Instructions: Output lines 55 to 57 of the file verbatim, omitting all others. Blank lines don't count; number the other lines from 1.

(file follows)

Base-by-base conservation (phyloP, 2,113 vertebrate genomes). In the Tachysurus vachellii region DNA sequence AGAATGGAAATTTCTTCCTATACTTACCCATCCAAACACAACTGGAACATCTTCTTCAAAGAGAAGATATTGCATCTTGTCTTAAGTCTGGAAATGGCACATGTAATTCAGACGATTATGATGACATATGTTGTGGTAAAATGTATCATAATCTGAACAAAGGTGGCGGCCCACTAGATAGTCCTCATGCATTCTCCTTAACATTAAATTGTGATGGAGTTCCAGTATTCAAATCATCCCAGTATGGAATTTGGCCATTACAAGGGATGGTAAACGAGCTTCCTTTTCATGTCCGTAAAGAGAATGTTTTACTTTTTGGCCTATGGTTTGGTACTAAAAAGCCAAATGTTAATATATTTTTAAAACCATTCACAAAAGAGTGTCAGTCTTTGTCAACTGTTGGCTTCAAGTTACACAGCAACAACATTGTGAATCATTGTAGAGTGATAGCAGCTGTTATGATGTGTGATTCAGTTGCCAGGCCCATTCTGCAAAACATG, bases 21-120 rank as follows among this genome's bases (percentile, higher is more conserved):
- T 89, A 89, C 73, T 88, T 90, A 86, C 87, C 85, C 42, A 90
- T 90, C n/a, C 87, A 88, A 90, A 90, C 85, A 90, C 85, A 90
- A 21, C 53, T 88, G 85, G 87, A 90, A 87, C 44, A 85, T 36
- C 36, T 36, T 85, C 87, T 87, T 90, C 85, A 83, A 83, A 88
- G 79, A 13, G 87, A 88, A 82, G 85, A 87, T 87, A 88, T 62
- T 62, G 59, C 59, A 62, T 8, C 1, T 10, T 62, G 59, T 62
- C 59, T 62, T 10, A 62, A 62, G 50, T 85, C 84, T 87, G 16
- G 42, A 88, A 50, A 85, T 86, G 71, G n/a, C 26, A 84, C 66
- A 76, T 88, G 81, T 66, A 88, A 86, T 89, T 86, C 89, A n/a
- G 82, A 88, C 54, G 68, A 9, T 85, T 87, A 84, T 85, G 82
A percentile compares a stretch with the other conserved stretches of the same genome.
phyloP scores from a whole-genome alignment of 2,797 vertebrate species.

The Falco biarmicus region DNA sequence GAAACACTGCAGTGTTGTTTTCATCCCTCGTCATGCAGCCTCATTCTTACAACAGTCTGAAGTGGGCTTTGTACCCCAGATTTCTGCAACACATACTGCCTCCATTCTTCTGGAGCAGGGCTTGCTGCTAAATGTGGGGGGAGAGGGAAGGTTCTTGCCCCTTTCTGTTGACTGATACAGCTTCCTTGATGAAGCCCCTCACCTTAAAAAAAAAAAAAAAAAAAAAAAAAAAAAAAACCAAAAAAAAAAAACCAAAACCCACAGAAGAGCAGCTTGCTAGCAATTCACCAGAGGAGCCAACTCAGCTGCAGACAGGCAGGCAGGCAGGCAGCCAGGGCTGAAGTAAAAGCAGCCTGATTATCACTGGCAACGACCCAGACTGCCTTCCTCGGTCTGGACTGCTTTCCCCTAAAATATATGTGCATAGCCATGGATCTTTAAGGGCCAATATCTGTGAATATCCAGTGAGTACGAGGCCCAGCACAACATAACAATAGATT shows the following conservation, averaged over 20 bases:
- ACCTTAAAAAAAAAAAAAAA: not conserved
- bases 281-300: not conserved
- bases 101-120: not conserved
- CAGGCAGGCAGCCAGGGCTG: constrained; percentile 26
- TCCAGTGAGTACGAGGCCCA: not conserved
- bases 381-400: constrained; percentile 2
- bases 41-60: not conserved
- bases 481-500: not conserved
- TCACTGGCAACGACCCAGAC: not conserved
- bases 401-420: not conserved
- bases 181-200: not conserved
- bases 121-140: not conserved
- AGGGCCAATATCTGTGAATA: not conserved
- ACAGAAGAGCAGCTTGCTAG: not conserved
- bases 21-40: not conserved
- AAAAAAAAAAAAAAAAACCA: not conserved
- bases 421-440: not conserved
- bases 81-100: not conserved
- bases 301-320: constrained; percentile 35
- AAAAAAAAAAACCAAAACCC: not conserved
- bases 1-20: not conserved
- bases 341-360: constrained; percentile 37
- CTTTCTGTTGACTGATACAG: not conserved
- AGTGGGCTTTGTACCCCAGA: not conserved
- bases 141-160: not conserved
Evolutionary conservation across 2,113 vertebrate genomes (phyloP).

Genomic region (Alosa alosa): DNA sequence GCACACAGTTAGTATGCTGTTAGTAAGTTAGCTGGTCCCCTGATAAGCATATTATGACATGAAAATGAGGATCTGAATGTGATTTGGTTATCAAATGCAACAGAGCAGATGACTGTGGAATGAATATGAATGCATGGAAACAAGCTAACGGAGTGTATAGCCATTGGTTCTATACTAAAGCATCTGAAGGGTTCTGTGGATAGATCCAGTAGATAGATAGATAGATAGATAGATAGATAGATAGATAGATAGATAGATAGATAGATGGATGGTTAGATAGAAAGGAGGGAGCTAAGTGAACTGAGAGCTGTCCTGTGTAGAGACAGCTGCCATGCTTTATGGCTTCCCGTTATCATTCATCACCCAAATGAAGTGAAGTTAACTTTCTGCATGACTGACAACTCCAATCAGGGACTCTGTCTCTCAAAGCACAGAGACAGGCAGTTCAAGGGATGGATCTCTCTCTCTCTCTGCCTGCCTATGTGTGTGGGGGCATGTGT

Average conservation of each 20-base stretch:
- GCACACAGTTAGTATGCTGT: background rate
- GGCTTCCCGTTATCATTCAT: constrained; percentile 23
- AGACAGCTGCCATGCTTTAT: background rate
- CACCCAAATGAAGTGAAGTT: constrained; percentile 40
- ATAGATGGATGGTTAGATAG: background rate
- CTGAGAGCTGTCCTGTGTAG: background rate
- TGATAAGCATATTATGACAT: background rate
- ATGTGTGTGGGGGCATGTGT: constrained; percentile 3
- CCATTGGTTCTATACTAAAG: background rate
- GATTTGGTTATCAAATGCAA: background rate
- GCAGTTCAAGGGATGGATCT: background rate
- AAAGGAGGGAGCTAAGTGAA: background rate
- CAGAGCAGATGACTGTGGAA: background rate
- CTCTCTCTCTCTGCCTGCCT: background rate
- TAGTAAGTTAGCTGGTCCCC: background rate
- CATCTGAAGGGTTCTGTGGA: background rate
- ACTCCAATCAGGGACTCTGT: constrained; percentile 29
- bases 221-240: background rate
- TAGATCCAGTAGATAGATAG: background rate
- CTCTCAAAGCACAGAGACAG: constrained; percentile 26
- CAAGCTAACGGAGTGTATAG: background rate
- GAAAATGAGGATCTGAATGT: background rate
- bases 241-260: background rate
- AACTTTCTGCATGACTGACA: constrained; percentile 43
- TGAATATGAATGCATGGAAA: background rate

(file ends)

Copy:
- CAGAGCAGATGACTGTGGAA: background rate
- CTCTCTCTCTCTGCCTGCCT: background rate
- TAGTAAGTTAGCTGGTCCCC: background rate